Living or dead (killed by incubation in 70% isopropanol for 10 min) exponential-phase E. coli ATCC700728 were collected by centrifugation at 5,000 g for 3 min at 22°C, and the cells were washed twice with PBS as described above. The E. coli suspensions were inoculated in 20 10-μl aliquots onto sterile petri dishes (Fisher Scientific, Pittsburgh, PA, USA) to reach approximately 108 cells and the petri dishes were left open in a biosafety cabinet (Baker Company, Sanford, ME, USA) at the ambient RH of approximately 30%. At multiple times, petri dishes were collected and the E. coli cells washed off using 1 ml of 0.1% peptone for colony enumeration or genomic DNA extraction. For RNA extraction, E. coli cells were suspended directly from the petri dishes with ice-cold, acidic-phenol, ethanol RNA-stabilizing solution as described above. For nucleic acid extractions, the cell suspensions were centrifuged at 12,000 g for 2 min at 4°C, the pellet was washed twice with TE buffer and either exposed to PMA (see below) or immediately flash frozen in liquid nitrogen and stored in -80°C.
PMA Treatment and DNA Extraction
A fraction of the cells recovered from Romaine lettuce or petri dishes were exposed to PMA (Biotum, Hayward, CA, USA) as described previously (Moyne et al., 2013). Briefly, cell suspensions were incubated in the dark for 30 min with shaking (500 rpm) in the presence of a final concentration 0.04 mM PMA. The cells were placed on ice and then exposed to a 500 W halogen light at a distance of 20 cm for 3 min prior to DNA extraction. For testing the interference of dead cells in PMA-qPCR detection, 106 exponential-phase E. coli ATCC700728 cells inactivated in 70% isopropanol were mixed with different proportions of viable, exponential-phase cells of that strain in 0.1% peptone water prior to PMA exposure. For DNA extraction, bacteria (with or without exposure to PMA) were lysed by boiling for 5 min in Prepman solution (Life Technologies, Foster City, CA, USA) and debris was removed by centrifugation at 10,000 g for 2 min.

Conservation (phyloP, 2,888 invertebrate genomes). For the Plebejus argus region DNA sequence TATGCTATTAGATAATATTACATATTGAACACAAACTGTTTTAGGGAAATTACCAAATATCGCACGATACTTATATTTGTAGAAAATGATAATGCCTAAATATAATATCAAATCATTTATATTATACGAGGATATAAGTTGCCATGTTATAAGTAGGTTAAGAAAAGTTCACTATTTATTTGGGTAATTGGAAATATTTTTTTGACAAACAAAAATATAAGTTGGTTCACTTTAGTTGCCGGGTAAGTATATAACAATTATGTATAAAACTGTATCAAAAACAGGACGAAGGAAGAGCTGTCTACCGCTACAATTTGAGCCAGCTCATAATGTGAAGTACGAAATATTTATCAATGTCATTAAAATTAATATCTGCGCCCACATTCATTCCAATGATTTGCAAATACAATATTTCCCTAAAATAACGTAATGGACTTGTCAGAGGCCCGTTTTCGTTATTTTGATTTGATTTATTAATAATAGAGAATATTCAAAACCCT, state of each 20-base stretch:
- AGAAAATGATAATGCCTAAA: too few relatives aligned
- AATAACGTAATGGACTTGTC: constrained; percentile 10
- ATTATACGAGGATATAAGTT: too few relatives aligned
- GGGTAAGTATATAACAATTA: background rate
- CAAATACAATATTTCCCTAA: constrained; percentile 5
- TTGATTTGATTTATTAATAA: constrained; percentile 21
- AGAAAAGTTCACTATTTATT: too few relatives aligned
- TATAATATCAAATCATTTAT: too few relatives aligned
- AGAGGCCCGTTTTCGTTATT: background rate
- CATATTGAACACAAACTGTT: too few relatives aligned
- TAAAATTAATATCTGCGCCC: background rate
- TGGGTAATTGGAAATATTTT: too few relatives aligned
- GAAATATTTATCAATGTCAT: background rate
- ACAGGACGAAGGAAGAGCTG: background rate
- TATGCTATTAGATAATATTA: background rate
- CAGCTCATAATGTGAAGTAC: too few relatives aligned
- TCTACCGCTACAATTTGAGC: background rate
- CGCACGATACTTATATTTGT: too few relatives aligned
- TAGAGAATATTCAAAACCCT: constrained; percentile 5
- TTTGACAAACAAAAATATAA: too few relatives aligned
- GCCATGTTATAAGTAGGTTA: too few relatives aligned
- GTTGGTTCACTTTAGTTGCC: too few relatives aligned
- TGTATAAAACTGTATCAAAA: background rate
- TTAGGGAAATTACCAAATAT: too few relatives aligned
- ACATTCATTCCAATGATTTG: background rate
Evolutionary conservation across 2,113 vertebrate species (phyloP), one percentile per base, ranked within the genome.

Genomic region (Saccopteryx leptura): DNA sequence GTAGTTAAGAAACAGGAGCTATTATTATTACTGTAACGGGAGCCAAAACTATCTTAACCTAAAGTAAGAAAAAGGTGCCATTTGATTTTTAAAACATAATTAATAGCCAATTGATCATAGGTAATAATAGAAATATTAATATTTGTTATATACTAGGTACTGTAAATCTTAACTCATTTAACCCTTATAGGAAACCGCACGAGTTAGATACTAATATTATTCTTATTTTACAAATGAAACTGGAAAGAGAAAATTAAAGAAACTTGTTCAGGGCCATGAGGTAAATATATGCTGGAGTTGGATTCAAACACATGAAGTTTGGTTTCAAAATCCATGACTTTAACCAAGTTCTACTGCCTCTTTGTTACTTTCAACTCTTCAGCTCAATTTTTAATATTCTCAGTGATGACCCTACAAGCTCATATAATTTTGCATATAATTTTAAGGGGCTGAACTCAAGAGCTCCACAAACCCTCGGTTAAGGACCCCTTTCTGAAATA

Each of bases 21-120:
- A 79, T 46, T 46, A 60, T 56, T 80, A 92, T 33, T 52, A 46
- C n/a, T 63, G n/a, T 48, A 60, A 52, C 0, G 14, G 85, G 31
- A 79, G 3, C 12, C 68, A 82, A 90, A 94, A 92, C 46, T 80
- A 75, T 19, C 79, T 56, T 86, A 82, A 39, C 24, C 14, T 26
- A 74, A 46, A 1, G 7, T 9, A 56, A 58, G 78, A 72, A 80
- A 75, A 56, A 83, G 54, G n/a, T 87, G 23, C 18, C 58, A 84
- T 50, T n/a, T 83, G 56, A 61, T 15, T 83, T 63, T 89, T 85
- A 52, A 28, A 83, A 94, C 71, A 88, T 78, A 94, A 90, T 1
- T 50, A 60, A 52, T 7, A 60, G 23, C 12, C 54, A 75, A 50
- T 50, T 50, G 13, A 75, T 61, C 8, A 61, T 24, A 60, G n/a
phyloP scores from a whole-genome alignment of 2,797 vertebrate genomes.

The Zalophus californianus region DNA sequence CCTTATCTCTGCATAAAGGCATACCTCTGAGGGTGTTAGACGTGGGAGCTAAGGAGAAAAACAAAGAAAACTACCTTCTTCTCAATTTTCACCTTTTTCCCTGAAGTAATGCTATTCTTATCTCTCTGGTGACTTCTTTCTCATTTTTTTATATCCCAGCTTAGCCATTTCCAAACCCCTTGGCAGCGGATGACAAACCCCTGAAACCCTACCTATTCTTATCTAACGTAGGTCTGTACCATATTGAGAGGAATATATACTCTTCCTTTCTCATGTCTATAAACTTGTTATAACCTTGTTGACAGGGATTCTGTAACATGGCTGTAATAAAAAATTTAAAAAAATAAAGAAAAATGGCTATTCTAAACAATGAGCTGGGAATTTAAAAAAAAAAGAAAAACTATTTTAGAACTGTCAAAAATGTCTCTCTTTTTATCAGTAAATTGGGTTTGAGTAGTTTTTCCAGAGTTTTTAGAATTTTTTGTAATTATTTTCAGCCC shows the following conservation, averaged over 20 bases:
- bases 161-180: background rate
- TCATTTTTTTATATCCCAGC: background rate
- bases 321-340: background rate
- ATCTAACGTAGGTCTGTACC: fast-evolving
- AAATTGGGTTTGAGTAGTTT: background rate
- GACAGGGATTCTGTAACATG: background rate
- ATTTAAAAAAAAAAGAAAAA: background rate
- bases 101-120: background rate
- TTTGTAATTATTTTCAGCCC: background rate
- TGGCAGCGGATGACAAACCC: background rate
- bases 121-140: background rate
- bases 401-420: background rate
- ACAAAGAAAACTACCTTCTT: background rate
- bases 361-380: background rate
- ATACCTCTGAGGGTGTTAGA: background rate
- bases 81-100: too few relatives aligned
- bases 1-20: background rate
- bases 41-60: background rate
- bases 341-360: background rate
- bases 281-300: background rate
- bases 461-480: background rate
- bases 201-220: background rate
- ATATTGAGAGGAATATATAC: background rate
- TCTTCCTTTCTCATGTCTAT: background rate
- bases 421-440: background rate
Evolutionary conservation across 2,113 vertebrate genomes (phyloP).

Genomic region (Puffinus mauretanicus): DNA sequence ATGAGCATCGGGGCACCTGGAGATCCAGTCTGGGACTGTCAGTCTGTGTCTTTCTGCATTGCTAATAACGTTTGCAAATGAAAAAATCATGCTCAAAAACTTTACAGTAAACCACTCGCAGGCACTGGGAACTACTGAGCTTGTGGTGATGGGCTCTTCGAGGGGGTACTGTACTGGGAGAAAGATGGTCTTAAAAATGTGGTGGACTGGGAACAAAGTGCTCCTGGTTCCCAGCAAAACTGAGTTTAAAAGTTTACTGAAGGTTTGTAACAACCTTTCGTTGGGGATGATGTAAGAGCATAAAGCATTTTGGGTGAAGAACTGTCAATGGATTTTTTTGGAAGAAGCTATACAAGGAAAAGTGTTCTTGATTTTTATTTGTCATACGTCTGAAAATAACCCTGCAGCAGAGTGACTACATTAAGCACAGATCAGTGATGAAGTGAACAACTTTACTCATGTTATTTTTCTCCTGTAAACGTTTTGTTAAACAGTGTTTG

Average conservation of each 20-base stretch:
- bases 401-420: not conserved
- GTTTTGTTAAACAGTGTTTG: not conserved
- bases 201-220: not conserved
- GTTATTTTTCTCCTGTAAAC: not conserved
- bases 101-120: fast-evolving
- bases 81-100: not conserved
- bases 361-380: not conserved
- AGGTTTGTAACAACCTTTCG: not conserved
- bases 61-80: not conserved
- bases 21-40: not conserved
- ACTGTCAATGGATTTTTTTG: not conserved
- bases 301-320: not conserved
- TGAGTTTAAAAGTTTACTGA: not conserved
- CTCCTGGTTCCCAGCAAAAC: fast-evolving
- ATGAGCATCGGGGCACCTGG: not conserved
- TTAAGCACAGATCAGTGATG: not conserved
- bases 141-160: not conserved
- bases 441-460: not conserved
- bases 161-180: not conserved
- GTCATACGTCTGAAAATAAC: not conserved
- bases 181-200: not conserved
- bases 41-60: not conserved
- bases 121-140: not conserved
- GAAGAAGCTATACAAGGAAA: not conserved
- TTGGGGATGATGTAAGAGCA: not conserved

RNA Extraction and Digestion
Bacterial cells were lysed by incubation in 200 μl TE (30 mM Tris⋅Cl, 1 mM EDTA), containing 0.5 mg proteinase K (Qiagen, Valencia, CA, USA) and 15 mg/ml lysosome (Sigma–Aldrich, St Louis, MO, USA) for 30 min at 25°C. Total RNA was then purified with the RNeasy mini kit according to the manufacturer’s instructions (Qiagen, Valencia, CA, USA). Remaining DNA was digested with TURBO DNase (Life Technologies) prior to measuring RNA quality on the Agilent 2100 Bioanalyzer system with the Agilent RNA 6000 Nano kit (Agilent, Santa Clara, CA, USA).
RNA digests were performed by incubating 400 ng high-quality (RIN:2.0) E. coli ATCC700728 RNA in 0.1 ng of RNase A (0.1 μg/ml; Life Technologies) and nuclease-free water (Life Technologies) at 37°C for different lengths of time. To inhibit RNase activity, 40 U of RNase inhibitor (Life Technologies) was added at the indicated time points.
Reverse Transcriptase (RT)-qPCR
Reverse transcription was performed using RETROscript® Reverse Transcriptase as indicated by the RETROscript kit with included random decamers (Life Technologies). To confirm the absence of genomic DNA, negative control reactions contained RNA and all reagents except for the reverse transcriptase (no-RT controls).